Homework Help: Taylor Series Rewriting

1. Feb 15, 2010

Stratosphere

1. The problem statement, all variables and given/known data
I understand the whole concept of Taylor Series and Maclaurin series but I don't know how to rewrite them in sigma notation.

I'll use this generic example. Find the Maclaurin series of the function $$\ f(x)=e^{x}$$

2. Relevant equations

3. The attempt at a solution
$$\ e^{x}+\frac{1}{1!}(x-0)+\frac{1}{2!}(x-0)^{2}+\frac{1}{3!}(x-0)^{3}\cdot\cdot\cdot$$

I know the answer is $$\sum^{\infty}_{n=0} \frac{x^{n}}{n!}$$ but I don't know how to get it from the expanded form.

2. Feb 15, 2010

Staff: Mentor

You're missing the first term. What you have above should be
$$\ e^{x} = \frac{1}{0!}(x - 0)^0 + \frac{1}{1!}(x-0)+\frac{1}{2!}(x-0)^{2}+\frac{1}{3!}(x-0)^{3} + \cdot\cdot\cdot$$

When simplified, the expression on the right is
$$\ e^{x} = \frac{1}{0!}x^0 + \frac{1}{1!}x+\frac{1}{2!}x^{2}+\frac{1}{3!}x^{3}+ \cdot\cdot\cdot$$

What will be the general term in the sum above? Do you notice anything that's common to each of the terms above?

3. Feb 15, 2010

Stratosphere

I noticed that there should be an $$x^{n}$$ in there and there should be an n!. I guess I need to use a slightly more complicated example. How about sin(x)
The expanded form is (after the 0s are dropped out) $$sin(x)+\frac{1}{1!}x-\frac{1}{3!}x^{3}+\frac{1}{5!}x^{5}-\frac{1}{7!}x^{7}+\cdot\cdot\cdot$$.

I'll try and get an answer for this one now since I don't know the answer.

$$sin(x)+\sum^{\infty}_{n=0}\frac{(-1)^{n}x^{2n+1}}{(2n+1)!}$$ I know that that can't possibly be correct but that's my attempt.

Last edited: Feb 15, 2010
4. Feb 15, 2010

Staff: Mentor

You're making the same mistake you made earlier. The Maclaurin series for sin(x) should not start off with sin(x) + ... What you should be saying is that sin(x) = <the series>.

Other than that, your summation is exactly right. Here's what you have with the correction.
$$sin(x) = \sum^{\infty}_{n=0}\frac{(-1)^{n}x^{2n+1}}{(2n+1)!}$$

5. Feb 15, 2010

Stratosphere

6. Feb 15, 2010

Staff: Mentor

What you're doing with Taylor's series (and in this case Maclaurin series) is writing a function f(x) as a power series. For a Maclaurin series,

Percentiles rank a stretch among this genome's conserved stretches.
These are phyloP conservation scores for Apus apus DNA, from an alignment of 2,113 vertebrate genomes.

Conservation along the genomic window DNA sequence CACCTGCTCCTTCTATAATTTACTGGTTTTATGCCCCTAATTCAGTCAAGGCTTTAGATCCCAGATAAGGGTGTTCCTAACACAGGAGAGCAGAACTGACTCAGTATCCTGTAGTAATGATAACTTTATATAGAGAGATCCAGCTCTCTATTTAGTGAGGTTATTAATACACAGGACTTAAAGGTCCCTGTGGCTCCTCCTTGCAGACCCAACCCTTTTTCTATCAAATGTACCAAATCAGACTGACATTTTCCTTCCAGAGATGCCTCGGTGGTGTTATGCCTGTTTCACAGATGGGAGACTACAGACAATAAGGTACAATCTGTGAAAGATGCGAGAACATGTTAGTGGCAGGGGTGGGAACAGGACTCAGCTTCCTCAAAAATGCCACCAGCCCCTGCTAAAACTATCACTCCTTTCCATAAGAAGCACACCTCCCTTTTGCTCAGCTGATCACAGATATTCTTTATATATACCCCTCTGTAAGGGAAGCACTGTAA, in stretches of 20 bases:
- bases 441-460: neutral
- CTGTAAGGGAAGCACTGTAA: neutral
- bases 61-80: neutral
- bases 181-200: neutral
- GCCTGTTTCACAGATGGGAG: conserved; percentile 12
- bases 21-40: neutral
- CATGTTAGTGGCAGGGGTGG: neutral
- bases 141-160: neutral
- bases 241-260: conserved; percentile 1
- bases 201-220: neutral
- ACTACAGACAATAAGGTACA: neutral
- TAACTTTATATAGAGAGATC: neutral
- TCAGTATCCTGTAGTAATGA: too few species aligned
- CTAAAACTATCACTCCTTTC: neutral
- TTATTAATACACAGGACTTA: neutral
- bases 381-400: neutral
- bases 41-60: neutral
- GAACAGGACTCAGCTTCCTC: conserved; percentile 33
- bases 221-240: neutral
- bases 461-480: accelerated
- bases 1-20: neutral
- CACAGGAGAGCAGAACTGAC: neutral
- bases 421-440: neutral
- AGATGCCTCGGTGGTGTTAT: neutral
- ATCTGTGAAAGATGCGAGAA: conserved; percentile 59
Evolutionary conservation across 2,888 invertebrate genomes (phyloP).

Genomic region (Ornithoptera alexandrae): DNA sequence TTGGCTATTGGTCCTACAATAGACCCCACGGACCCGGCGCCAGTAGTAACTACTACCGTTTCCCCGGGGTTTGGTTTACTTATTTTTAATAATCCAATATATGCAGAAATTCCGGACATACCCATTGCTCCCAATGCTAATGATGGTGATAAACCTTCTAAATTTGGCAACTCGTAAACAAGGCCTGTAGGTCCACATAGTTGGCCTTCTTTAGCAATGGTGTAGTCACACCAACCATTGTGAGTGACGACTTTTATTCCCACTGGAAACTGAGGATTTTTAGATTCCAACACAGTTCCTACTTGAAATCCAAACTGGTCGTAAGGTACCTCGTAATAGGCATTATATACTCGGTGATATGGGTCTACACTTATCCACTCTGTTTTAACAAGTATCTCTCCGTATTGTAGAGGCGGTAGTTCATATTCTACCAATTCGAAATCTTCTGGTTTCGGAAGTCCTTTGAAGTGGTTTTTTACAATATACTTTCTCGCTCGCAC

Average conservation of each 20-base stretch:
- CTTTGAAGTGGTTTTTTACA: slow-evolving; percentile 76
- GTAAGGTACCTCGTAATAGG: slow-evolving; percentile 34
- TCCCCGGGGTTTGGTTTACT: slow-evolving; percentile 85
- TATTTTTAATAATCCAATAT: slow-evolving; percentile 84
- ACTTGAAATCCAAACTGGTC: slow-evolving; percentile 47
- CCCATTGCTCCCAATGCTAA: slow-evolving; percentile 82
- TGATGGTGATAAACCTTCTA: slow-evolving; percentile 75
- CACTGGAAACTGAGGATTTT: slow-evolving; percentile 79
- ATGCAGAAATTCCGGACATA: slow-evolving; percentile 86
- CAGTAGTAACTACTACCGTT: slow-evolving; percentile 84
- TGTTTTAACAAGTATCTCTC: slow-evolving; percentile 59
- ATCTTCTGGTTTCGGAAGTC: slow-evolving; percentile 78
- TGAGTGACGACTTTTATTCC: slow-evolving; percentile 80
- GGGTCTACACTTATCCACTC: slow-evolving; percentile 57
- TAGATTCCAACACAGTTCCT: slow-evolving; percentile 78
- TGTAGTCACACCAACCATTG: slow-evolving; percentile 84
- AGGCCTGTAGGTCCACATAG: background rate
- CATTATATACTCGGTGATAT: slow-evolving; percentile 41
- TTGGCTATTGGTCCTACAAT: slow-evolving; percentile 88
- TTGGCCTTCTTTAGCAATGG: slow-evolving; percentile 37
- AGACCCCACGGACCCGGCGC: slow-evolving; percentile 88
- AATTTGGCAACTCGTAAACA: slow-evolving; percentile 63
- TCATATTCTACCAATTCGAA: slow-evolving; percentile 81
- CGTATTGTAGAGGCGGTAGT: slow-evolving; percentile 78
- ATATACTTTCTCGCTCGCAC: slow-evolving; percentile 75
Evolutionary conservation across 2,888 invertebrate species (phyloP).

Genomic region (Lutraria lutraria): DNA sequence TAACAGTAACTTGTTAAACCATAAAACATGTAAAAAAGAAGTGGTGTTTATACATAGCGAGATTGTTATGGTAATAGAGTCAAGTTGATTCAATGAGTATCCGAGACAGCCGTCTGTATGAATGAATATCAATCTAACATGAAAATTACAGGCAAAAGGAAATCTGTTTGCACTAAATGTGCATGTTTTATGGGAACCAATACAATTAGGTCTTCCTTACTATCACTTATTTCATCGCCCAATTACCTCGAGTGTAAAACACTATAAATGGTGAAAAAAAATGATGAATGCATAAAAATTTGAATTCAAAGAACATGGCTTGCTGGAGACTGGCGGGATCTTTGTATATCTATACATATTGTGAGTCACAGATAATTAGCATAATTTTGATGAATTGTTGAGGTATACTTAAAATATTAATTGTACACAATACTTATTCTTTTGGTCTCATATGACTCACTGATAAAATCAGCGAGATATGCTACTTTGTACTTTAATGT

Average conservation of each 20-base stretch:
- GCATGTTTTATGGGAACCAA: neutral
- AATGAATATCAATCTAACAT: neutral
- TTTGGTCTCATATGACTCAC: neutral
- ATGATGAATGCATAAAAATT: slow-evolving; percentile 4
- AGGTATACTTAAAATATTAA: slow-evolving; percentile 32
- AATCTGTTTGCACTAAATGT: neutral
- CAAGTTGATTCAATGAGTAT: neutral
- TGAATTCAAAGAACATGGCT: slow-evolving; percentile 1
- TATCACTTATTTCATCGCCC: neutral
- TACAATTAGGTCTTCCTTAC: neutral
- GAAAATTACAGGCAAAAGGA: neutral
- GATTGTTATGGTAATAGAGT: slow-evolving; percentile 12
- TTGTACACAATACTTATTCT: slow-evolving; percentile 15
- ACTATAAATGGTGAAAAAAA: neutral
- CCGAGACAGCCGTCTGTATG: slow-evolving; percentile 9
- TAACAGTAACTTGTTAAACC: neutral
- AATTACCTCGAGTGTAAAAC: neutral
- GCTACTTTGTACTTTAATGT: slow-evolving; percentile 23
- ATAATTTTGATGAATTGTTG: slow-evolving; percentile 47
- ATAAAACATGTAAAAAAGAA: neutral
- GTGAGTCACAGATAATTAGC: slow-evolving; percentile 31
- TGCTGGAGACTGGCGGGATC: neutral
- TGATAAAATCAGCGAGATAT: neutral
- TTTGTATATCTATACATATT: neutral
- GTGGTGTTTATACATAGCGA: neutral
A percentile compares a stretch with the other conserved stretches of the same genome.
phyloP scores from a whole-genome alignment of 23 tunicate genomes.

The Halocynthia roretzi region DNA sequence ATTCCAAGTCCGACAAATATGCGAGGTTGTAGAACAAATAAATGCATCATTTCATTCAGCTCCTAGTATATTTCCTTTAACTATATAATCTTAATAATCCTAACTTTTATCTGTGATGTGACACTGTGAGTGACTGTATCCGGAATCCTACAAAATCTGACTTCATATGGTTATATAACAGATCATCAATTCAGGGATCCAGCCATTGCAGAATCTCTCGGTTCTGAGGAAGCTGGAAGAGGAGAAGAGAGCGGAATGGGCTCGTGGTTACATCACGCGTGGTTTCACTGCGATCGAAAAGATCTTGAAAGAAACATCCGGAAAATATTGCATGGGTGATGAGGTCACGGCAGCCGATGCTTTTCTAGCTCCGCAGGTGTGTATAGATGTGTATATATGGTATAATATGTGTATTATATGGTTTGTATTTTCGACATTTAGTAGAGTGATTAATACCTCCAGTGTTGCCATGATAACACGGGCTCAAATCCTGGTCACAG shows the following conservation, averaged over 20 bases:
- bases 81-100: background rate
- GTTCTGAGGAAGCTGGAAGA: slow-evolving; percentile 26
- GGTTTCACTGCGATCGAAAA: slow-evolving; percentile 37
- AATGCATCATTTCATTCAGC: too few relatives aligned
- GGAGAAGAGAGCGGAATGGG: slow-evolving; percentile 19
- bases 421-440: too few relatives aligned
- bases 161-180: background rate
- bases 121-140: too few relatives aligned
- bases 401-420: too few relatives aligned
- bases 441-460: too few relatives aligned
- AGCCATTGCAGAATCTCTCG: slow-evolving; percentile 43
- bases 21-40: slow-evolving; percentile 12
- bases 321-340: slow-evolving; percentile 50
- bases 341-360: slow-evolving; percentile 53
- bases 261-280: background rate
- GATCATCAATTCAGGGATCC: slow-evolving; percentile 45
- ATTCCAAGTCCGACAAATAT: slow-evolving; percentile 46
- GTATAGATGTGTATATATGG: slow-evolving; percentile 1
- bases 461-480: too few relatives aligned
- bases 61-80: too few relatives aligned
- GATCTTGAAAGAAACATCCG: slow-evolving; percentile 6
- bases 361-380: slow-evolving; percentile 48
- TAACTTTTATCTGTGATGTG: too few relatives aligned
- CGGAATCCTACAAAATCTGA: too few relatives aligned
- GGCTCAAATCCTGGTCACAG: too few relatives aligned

$$f(x) = f(0) + \frac{f'(0)x}{1!} + \frac{f''(0)x^2}{2!} + \frac{f'''(0)x^3}{3!} + ... + \frac{f^{(n)}(0)x^n}{n!} + ...$$

7. Feb 16, 2010

HallsofIvy

As Mark44 told you, this should be
$$sin(x)= \frac{1}{1!}x^2- \frac{1}{3!}x^3+ \frac{1}{5!}x^5- \frac{1}{7!}x^7+ \cdot\cdot\cdot$$

The first thing I would not is that the powers of x are all odd. You can write any even number as "2n" and any odd number as "2n+1", so I would try "2n+1" as as the powers and not that if n=0, 2n+1= 1, if n= 1, 2n+1= 2+ 1= 3, etc.

I would then notice that the signs alternate and think of (-1) to some power. That will alternate + and - for even and odd powers. In some cases, you might need to experiment with $(-1)^n$ or $(-1)^{n+1}$ to get the right parity but here I see that the first term corresponds to n= 0 and (-1)0= 1 is the right sign: I want (-1)n.

Finally, I see that the denominator is the factorial of the power- since I am writing the powers as "2n+1" I want to do the same in the denominators- each term is of the form
$$\frac{(-1)^n}{(2n+1)!}x^{2n+1}$$
and the sum is
$$\sum_{n=0}^\infty \frac{(-1)^n}{(2n+1)!}x^{2n+1}$$

I'll try and get an answer for this one now since I don't know the answer.

$$sin(x)+\sum^{\infty}_{n=0}\frac{(-1)^{n}x^{2n+1}}{(2n+1)!}$$ I know that that can't possibly be correct but that's my attempt.[/QUOTE]